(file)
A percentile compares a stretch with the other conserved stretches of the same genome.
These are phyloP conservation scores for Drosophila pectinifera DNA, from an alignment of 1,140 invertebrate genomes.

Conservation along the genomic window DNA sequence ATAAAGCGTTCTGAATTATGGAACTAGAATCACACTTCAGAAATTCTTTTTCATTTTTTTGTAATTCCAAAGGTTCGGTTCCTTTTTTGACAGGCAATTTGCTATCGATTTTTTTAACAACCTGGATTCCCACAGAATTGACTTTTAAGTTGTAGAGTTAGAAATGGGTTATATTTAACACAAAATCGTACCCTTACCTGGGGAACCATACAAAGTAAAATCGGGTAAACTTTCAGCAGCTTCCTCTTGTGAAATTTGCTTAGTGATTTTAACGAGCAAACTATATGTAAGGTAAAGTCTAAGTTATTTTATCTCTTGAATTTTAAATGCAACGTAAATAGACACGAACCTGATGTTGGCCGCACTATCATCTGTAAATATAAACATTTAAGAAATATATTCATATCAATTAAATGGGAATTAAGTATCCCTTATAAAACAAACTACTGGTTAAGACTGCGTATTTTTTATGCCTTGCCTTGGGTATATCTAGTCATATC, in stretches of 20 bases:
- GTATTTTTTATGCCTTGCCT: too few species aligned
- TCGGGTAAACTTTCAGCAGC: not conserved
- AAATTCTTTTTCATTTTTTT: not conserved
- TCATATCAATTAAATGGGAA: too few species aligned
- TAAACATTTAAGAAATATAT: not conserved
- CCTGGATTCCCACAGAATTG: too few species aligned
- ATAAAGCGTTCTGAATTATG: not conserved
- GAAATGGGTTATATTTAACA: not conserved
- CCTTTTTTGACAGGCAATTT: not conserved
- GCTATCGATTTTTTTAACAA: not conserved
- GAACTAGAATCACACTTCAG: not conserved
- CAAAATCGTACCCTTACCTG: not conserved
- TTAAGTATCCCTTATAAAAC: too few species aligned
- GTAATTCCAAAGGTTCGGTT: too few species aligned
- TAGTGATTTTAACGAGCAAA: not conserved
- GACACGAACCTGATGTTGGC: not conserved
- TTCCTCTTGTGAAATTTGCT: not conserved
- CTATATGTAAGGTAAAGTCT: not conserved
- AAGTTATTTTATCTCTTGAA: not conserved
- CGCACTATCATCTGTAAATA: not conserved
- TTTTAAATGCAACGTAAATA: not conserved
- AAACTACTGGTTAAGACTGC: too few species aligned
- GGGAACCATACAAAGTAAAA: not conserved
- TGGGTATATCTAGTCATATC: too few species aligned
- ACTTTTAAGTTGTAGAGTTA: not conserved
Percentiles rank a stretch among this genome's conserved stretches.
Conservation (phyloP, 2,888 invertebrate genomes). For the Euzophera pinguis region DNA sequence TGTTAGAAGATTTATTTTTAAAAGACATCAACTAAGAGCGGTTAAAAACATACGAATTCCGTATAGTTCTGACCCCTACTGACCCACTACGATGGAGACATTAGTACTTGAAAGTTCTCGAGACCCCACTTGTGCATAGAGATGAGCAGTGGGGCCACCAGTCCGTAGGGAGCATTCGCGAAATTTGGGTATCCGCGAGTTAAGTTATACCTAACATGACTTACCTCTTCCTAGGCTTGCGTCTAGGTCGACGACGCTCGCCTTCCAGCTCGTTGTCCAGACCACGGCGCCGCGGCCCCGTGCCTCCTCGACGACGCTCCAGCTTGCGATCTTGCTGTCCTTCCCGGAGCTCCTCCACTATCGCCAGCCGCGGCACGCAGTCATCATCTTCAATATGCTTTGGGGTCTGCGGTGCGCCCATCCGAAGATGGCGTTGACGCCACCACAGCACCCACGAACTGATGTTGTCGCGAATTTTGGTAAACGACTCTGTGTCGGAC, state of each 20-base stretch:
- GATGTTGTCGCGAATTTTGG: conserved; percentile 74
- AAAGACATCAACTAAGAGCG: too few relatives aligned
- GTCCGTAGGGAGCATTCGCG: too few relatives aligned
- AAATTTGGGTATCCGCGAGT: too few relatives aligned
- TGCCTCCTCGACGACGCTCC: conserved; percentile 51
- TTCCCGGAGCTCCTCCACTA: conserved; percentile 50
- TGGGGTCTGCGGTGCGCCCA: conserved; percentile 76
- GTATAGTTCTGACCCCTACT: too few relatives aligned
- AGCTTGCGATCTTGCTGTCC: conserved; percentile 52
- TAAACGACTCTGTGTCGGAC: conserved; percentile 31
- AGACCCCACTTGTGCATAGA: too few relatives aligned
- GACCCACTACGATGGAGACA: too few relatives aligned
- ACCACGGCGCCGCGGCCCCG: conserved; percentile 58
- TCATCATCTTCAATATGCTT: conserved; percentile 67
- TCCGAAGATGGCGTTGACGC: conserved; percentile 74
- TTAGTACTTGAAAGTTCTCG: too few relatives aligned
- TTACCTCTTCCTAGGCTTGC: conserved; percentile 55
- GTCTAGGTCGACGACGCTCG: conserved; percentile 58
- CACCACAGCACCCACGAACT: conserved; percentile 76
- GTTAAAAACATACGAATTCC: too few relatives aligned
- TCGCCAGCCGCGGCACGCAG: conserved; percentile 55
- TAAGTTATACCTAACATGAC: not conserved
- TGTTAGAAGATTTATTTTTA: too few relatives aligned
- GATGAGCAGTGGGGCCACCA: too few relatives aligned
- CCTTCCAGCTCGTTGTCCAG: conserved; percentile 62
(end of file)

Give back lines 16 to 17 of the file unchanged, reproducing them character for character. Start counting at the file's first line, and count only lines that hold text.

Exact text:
- TTAAGTATCCCTTATAAAAC: too few species aligned
- GTAATTCCAAAGGTTCGGTT: too few species aligned